ASVAB http://www.asvabprogram.com/index.cfm?fuseaction=overview.main
The U.S. Department of Defense (DoD) has provided the Armed Services Vocational Aptitude Battery (ASVAB), a nationally-normed, multi-aptitude test battery, to high schools and post-secondary schools since 1968. The ASVAB Career Exploration Program has been designed to encourage students to increase their level of self-knowledge and to understand how that information could be linked to civilian and military occupational characteristics.
The Ohio Department of Education is continuing to update its Web site with new information and useful tools for teachers, principals and parents about the new Ohio Graduation Test. Included on the Web site are the State Board-adopted standards for English language arts, mathematics, science and social studies and OGT test samplers.


School staff also may find useful the following links:

Graduation checklist for current high school students (Class of 2003-2006):

Q & A about Ohio graduation requirements:
http://www.ode.state.oh.us/proficiency/#Questions and Answers
Advance Placement Program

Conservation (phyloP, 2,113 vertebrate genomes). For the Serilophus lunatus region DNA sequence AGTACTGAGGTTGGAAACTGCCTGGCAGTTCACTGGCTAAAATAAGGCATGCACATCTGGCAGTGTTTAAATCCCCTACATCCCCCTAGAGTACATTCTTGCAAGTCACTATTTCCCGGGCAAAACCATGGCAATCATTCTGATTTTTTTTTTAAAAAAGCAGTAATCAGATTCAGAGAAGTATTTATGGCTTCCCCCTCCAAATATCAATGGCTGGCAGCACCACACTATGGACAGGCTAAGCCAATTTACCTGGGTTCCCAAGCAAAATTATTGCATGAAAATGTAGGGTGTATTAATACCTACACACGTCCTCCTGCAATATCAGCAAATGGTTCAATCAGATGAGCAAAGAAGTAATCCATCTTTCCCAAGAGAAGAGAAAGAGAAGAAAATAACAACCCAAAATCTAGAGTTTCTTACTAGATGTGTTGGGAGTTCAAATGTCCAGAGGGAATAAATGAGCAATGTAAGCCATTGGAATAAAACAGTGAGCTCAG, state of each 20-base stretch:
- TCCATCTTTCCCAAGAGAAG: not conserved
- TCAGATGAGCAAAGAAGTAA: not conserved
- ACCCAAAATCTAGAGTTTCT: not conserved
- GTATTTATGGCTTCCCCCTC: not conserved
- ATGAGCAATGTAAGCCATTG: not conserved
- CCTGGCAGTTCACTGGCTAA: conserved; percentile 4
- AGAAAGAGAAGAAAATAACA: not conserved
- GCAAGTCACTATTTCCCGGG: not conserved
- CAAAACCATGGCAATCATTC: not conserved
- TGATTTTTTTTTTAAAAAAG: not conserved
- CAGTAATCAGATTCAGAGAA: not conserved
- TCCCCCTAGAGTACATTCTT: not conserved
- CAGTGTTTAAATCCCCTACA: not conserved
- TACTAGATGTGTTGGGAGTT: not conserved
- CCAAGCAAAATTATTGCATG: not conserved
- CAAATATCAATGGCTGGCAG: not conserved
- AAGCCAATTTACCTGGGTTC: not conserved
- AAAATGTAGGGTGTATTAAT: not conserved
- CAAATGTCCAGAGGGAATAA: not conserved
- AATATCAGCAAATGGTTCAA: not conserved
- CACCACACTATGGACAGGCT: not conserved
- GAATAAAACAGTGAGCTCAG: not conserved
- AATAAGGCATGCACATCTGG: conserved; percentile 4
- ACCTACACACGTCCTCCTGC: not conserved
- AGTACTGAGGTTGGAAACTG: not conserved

(AP Information Site) - These are subject tests offered by the College Board, designed to test one's level of knowledge in a variety of academic subjects (e.g. biology, US history, Spanish, math, etc.).  An increasing number of colleges require the SAT II for admission. Such colleges often ask for as many as three tests, including the SAT II writing test, and two others of the student's choice. (Often, the ACT is accepted in lieu of an SAT I and three SAT IIs.

Test Preparation

Think about it. If you know which skill areas are the weakest, you can then work to improve yourself in those areas, and you'll have a far better chance to reach your full potential for higher scores.
SAT, PSAT, or ACT scores represent an important measure of your academic progress and capability, and are a significant factor in gaining admission to the college or university of your choice.
Higher scores also serve as a springboard enabling you to attract and qualify for needed scholarship money.
There are several online sites that focus on test preparations

SAT/ACT Optional Schools
You can raise your test scores by using a program that helps you identify your weakest knowledge skills and then helps you strengthen them. This simple concept is at the core of our Coach Series for the SAT, PSAT or ACT.

Test Prep Review
Your Source for Free Practice Tests!
Thomson Peterson's
An innovative, web-based products, such as CollegesWantYouSM, GradSchoolsWantYou, and online practice tests for the GRE, GMAT, SAT, ACT Assessment, ASVAB, and TOEFL, provide consumers with the depth and breadth of information they need to make informed decisions about their education or career.

The Princetopn Review

Excellent courses, tutors, and books. Guaranteed. SAT I, SAT Subject TestsPSAT ACTGMATGRELSATMCATUSMLETOEFLAPMore Tests  SES  Academic Tutoring 
Preparing for the SAT Online